Network mapping in a day!

Barrett Lyon, a networking engineer based in the US, thought he could "map" every node on the internet in far less time than that taken by other projects. Some efforts to produce images of the internet have taken months to complete.

Interesting idea about the use of maps to visualize networks. The article asks how accurate are they if they do not show every node? During the creation of my paper on blogging and language, I created two visualizations of the network I was exploring. One of the visualizations contained every node, while the other just used a sampling. As the objective of the visualization was the overall pattern, both visualizations worked (as ultimately they were both represented by the same pattern). I guess the question is not how many nodes are present per se, but how representative the sampling is.

January 27, 2004 in Digital Spaces | Permalink | Comments (0) | TrackBack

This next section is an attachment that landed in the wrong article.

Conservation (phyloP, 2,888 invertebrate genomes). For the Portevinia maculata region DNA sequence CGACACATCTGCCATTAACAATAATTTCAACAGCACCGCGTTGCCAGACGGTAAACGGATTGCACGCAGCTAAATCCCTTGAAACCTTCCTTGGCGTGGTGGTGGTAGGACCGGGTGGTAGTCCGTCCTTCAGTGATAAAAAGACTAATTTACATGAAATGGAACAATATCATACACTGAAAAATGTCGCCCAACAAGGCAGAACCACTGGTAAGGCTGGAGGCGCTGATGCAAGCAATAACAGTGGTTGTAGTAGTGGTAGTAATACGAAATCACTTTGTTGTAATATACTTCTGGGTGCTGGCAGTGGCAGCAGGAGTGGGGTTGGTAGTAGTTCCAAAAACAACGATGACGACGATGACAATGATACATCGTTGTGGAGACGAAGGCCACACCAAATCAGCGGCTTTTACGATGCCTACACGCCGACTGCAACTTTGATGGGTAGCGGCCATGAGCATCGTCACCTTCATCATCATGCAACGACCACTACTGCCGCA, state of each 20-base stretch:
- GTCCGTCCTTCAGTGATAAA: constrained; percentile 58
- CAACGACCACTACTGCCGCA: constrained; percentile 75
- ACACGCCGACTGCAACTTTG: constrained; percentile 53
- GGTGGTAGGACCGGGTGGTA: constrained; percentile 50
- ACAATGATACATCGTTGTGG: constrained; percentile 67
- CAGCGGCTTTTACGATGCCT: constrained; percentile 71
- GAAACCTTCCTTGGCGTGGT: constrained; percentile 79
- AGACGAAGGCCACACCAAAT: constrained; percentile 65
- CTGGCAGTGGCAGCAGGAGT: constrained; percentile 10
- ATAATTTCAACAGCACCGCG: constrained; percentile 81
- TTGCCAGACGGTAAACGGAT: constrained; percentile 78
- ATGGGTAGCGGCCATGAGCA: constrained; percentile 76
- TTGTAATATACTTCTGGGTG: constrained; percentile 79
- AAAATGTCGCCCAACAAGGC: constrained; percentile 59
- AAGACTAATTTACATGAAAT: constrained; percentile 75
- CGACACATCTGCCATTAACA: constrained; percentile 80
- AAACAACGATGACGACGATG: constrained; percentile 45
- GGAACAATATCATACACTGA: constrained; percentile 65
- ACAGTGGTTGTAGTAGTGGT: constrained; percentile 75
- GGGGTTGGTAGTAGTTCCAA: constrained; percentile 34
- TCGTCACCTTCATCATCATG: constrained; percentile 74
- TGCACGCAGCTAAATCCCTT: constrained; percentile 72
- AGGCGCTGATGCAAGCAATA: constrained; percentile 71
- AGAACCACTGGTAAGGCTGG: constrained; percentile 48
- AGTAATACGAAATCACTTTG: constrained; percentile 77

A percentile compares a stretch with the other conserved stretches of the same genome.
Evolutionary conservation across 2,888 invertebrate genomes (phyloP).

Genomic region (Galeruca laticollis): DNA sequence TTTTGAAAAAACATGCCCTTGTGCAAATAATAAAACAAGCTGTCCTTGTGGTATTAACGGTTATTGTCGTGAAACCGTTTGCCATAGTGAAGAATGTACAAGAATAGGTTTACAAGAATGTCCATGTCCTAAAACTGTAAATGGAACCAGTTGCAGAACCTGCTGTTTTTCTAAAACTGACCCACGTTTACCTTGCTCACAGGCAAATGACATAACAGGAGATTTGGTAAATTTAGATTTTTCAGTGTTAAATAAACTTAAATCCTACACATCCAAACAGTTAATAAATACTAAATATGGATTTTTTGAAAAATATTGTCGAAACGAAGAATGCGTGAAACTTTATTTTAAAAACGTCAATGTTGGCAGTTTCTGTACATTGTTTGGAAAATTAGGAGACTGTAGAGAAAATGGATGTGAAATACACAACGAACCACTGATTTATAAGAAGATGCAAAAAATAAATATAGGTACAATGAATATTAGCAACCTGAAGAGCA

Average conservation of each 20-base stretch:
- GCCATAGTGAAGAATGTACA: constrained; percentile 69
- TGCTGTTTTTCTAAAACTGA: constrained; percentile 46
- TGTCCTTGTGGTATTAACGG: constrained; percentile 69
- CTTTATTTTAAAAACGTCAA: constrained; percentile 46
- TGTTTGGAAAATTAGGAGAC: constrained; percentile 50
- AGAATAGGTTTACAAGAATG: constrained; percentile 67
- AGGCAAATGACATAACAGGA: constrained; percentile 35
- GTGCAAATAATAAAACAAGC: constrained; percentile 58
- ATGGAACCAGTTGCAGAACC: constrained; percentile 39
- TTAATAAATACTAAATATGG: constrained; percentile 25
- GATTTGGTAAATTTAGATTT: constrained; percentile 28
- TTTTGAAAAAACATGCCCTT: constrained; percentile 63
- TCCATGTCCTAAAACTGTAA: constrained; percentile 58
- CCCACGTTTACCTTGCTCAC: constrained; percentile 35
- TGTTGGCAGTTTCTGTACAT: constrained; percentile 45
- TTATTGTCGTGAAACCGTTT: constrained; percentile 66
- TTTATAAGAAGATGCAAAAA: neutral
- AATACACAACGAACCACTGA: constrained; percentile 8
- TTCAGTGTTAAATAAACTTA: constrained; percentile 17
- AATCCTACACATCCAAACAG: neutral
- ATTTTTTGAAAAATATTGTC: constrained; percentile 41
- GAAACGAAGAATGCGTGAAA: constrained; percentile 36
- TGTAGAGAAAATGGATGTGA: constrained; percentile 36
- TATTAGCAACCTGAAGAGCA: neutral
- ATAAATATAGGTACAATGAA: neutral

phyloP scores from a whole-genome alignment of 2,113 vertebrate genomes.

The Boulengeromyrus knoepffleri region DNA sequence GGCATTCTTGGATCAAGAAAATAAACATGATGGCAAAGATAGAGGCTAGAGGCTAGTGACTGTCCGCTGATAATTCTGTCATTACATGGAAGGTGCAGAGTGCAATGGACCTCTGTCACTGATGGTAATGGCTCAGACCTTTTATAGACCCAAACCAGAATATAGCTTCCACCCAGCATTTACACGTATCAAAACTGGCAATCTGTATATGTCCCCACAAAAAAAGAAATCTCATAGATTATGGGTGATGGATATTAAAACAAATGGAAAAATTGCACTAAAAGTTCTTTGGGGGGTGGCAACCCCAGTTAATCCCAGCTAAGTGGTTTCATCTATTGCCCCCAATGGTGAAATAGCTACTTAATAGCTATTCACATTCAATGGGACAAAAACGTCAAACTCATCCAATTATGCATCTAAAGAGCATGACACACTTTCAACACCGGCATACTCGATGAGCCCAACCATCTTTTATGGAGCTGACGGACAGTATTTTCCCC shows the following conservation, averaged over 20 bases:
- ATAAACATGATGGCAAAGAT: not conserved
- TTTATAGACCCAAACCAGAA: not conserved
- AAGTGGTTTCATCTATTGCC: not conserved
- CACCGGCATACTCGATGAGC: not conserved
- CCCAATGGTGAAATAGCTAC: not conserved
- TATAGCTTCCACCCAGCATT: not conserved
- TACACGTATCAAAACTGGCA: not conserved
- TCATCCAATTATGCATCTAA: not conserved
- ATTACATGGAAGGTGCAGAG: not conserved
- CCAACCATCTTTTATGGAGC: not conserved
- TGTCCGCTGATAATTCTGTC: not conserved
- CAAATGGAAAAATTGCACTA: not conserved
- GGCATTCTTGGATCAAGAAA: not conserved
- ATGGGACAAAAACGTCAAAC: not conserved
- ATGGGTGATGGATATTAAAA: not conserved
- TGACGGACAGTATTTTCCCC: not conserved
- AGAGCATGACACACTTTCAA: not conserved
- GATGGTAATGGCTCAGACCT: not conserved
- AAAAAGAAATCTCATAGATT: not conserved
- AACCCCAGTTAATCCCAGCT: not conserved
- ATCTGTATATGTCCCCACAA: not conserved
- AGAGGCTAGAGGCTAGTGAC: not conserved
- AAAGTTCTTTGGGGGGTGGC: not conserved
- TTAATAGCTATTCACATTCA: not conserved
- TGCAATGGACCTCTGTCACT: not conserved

Blended Spaces

I have read a short summary on blending by Fauconnier and Turner while I am waiting for the two books I ordered to arrive, The way we think and Mental Spaces, and this is what I got from it:

In blending, structures from two different spaces are merged into a third space, or the blended space.

Conceptual integration of related events form one complex event.

In these spaces cognitive reasoning, inference drawing, and emotional development occur.

One is not consciously aware of blending, but one can find it highlighted in language (i.e., jokes, puns, etc.)

While these spaces are under construction, other, more stable cognitive constructions are employed.

Spaces, domains, and frames can be expanded and modified.

At first, I had trouble distinguishing a blend from cognitive framing. If I understand it correctly, a blend uses cognitive frames as a structure to create a new frame/space/blend. This text was very short and provided little to no examples. I hope that the books that I have ordered will give me a better understanding of this process.

January 24, 2004 in Digital Spaces | Permalink | Comments (0) | TrackBack